” The best athletes are the best dancers”.
This was the life-changing advice I received from legendary lacrosse coach, Richie Moran, at the start of my high school lacrosse career.
Now, I’m sure some great lacrosse players have great rhythm on the dance floor, but this wasn’t the lesson that Coach Moran intended to depart. He meant that the best lacrosse players were the ones who weren’t afraid to look goofy on the dance floor. The players that weren’t afraid to ask a girl to dance. The players that approached all opportunities in their lives with confidence. These were the players that he wanted to recruit to his national championship-caliber program–the players that didn’t strive to impress others.
Part of being human is the desire to be liked. I get it. However, the irony is that the most popular people, the people that we admire, don’t care what we think of them. They are too busy creating/living their ideal lives and too independent of the good or bad opinions of others to even think about what we may be thinking of them.
Think about the people you look up to? Are they afraid to look goofy in front of their friends? Are they afraid of rejection? Are they afraid to continue shooting after a missed shot? Do they crumble when their coach yells at them?
This was the wisdom that Coach Moran wanted to share. Quit trying to impress others. Quit trying to be liked. Period. He was urging me to step down from the bleachers and into the ‘Arena’. President Teddy Roosevelt describes this ‘arena’ brilliantly in his “Citizenship in a Republic” speech that became known as “The Man in the Arena” speech:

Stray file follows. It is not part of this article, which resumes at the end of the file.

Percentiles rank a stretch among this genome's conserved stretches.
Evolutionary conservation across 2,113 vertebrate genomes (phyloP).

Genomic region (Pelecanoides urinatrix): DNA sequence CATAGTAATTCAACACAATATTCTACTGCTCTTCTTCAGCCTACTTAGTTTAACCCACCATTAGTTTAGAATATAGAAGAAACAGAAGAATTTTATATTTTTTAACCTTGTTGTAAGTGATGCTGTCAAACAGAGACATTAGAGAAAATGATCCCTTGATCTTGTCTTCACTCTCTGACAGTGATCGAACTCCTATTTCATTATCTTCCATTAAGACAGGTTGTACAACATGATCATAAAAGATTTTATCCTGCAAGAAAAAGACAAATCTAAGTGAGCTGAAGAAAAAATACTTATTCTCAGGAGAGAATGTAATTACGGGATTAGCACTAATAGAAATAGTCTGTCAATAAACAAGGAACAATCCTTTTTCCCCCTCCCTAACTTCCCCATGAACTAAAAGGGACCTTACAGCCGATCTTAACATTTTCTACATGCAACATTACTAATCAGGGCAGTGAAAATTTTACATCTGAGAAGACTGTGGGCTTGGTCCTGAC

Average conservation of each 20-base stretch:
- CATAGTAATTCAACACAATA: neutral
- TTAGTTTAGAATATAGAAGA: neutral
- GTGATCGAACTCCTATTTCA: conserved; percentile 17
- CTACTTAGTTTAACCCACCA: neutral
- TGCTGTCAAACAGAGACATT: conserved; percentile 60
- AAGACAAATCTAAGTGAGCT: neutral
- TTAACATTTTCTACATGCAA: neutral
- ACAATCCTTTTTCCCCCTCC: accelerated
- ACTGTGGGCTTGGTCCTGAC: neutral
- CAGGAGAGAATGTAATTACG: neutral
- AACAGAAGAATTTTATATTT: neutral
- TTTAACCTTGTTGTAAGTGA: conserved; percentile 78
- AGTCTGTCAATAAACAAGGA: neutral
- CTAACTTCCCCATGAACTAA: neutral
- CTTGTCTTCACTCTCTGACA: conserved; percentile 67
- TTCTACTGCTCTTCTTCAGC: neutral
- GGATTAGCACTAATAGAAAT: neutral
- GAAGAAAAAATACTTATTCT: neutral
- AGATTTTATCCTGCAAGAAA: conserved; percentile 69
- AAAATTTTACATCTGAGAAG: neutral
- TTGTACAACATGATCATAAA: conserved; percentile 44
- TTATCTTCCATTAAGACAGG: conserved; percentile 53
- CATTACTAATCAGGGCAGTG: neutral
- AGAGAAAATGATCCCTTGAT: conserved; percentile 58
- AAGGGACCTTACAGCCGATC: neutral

“It is not the critic who counts; not the man who points out how the strong man stumbles, or where the doer of deeds could have done them better. The credit belongs to the man who is actually in the arena, whose face is marred by dust and sweat and blood; who strives valiantly; who errs, who comes short again and again, because there is no effort without error and shortcoming; but who does actually strive to do the deeds; who knows great enthusiasms, the great devotions; who spends himself in a worthy cause; who at the best knows in the end the triumph of high achievement, and who at the worst, if he fails, at least fails while daring greatly, so that his place shall never be with those cold and timid souls who neither know victory nor defeat.”
Coach Moran called me to step down from the bleachers and into the ‘Arena’. It was life-changing. And the wisdom was easy to implement in my life. It became clear that I didn’t want to be friends with those who would judge me, criticize me, and laugh at me for being myself.
You all have that same choice. Do you want to be the hero of your life? Or, do you want to be a critic in the bleachers discouraging people who are actually living their dreams?
Look to your left and right. Do you really care if these people laugh at you for stepping outside your comfort zone? Choose to step into the ‘Arena’. NOW. The sooner you do, the happier and more successful you will be (in whatever path you choose).
To emphasize the importance of making this choice, I want to conclude with a quote from Brene Brown’s, “Daring Greatly”, where she writes of her decision to step into the ‘Arena’:
“Going back to Roosevelt’s “Man in the Arena” speech, I also learned that the people who love me, the people I really depend on, were never the critics who were pointing at me while I stumbled. They weren’t in the bleachers at all. They were with me in the arena. Fighting for me and with me.
Nothing has transformed my life more than realizing that it’s a waste of time to evaluate my worthiness by weighing the reaction of the people in the stands. The people who love me and will be there regardless of the outcome are within arm’s reach. This realization has changed everything.”
As we begin our journey to greatness there will be critics. They will often come in the form of those who appear to be your friends. But ask yourself, are these friends in the bleachers or in the arena? Choose your company wisely!